The effects of landscape pattern change on hydrological processes have become one of the major ecological concerns in the world. Some researches have been working on the yearly and monthly runoff response to the landscape pattern change based on distributed hydrological model. How the daily runoff, such as flood and low flow, responds to landscape pattern change has not been well studied. The study area of Jinjiang watershed, which is situated at southeastern China, is one of the regions where the economy grow fast and the landscape pattern change dramatically. It is worth to reveal how the change in landscape pattern influences the flood and low flow for the regional ecological security and economic development. In this paper, an integrated approach of distributed hydrological modeling and Pearson correlation analysis was applied to quantify the contributions of the changes of landscape indices on the variation in flood and low flow. Daily stream flow under the meteorological condition from 2002 to 2010 was simulated with the landscape pattern maps in two periods (1985 and 2006) using the Soil and Water Assessment Tool (SWAT), respectively. The changes of annual maximum 1- day, 5-day, and minimum 1-day, 7-day stream-flow between two simulations were calculated. Finally, the changes of stream-flow were related to the changes of landscape indices in Pearson correlation to quantify the impacts of changes in landscape on that of flood and low flow. The results show as following: (1) All Ens and R2 are above 0.75, and Ers are in the range of ±10% in the calibration and validation period for three gauge stations, suggesting SWAT model is well performance. (2) Compared with the landscape in 1985, the annual mean maximum 1-day and 5-day stream flow from 2002 to 2010, which was simulated by SWAT model with the landscape in 2006, increases by 5.46% and 4.97% in the Jinjiang watershed, while the annual mean minimum 1-day and 7-day stream flow decreases by 3.79% and 2.55%, respectively. (3) There are significant correlations between the variation of flood flow and landscape indices. The forestland area is negatively related with annual maximum 1- day and 5-day stream flow with the correlation coefficients of -0.764 and -0.721. The glass area is positively related with annual minimum 1-day and 7-day stream flow with the correlation coefficients of 0.461 and 0.478, respectively. It demonstrates that the increase of forest area can reduce the discharge of flood, while the increase of glass area can increase the discharge of low flow. Furthermore, the relationships between landscape metrics and flood are also revealed. SHDI and SHEI are significantly positively related with maximum 1-day flow with the correlation coefficients of 0.721 and 0.736, respectively. On the other hand, LPI and CONTAG show negative relationships with maximum 1-day flow with the coefficients of -0.61 and -0.596, respectively. The relationships between landscape metrics and flood reveal that equilibrium distribution of landscape classes and low connectivity reduces hydrologic cycle of the basin and eventually leads to the increase of flood flow. (4) Landscape metrics are not significantly related with low flow indicate that the impact of the change in landscape on that of the low flow is not so important.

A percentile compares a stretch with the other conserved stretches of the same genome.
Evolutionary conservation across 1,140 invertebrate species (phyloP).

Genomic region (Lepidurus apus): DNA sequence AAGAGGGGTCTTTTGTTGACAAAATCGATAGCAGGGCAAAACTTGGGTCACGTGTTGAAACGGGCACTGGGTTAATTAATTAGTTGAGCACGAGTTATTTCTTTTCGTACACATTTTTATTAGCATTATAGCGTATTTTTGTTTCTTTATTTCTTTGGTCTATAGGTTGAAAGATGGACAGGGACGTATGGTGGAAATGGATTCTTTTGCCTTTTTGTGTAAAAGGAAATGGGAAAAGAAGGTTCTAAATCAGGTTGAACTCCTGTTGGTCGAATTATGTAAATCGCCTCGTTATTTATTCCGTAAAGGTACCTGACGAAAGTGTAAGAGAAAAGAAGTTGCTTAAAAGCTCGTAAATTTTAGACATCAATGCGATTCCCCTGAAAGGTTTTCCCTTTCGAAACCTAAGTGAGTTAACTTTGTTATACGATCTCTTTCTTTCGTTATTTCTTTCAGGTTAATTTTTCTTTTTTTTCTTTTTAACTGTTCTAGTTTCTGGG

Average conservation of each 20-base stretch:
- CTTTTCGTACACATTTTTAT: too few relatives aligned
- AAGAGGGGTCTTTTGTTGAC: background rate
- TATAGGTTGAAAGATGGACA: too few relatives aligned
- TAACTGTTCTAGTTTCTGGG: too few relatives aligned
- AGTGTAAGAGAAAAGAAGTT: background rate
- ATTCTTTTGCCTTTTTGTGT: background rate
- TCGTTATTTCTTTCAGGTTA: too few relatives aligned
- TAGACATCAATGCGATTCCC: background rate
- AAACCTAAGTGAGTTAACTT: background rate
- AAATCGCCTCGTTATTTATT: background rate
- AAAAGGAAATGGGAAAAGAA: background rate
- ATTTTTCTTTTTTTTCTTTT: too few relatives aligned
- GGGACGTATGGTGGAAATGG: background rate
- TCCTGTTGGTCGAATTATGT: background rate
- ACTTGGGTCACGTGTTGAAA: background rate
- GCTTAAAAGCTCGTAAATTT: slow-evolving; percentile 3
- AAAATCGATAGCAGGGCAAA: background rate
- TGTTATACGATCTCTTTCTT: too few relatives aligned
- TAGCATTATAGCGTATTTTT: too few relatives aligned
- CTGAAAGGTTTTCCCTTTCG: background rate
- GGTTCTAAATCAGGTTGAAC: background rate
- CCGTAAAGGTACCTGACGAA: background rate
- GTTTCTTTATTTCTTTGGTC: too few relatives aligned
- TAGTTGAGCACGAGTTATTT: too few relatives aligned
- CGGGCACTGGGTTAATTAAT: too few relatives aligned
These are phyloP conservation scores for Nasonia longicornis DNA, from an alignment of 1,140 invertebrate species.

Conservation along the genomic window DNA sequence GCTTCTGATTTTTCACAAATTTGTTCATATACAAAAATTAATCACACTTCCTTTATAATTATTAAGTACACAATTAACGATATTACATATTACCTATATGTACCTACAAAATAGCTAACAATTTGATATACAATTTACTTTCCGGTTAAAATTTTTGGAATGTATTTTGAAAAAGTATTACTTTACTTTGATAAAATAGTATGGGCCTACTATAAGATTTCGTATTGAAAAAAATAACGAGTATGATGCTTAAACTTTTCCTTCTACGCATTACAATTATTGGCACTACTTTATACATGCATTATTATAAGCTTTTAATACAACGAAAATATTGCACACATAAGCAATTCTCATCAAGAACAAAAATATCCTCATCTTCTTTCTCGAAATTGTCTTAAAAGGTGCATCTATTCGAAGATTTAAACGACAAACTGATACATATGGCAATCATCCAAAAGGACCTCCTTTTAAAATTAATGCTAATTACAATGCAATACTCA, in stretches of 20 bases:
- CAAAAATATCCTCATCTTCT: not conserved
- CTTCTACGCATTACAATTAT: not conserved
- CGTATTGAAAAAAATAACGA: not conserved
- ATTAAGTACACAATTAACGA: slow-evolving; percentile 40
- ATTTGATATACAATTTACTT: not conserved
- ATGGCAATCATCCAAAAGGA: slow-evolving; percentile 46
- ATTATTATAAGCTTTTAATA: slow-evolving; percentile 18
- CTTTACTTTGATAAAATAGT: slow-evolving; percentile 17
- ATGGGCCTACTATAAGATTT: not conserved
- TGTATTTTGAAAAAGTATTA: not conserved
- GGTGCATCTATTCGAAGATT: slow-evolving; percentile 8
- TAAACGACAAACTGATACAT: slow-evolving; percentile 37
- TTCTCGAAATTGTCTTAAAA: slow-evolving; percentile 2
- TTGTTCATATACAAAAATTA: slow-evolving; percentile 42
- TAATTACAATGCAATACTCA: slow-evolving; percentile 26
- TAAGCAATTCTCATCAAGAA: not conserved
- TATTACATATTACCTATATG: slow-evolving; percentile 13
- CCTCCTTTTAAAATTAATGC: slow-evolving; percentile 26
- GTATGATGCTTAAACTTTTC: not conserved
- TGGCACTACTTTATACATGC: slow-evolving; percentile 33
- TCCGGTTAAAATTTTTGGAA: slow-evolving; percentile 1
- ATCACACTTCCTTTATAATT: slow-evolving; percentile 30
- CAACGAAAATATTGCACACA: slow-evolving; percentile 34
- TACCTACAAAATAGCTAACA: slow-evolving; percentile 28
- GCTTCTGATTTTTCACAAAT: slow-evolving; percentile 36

PubMed | Cultivation Base of State Key Laboratory of Humid Subtropical Mountain Ecology
Type: Journal Article | Journal: Ying yong sheng tai xue bao = The journal of applied ecology | Year: 2013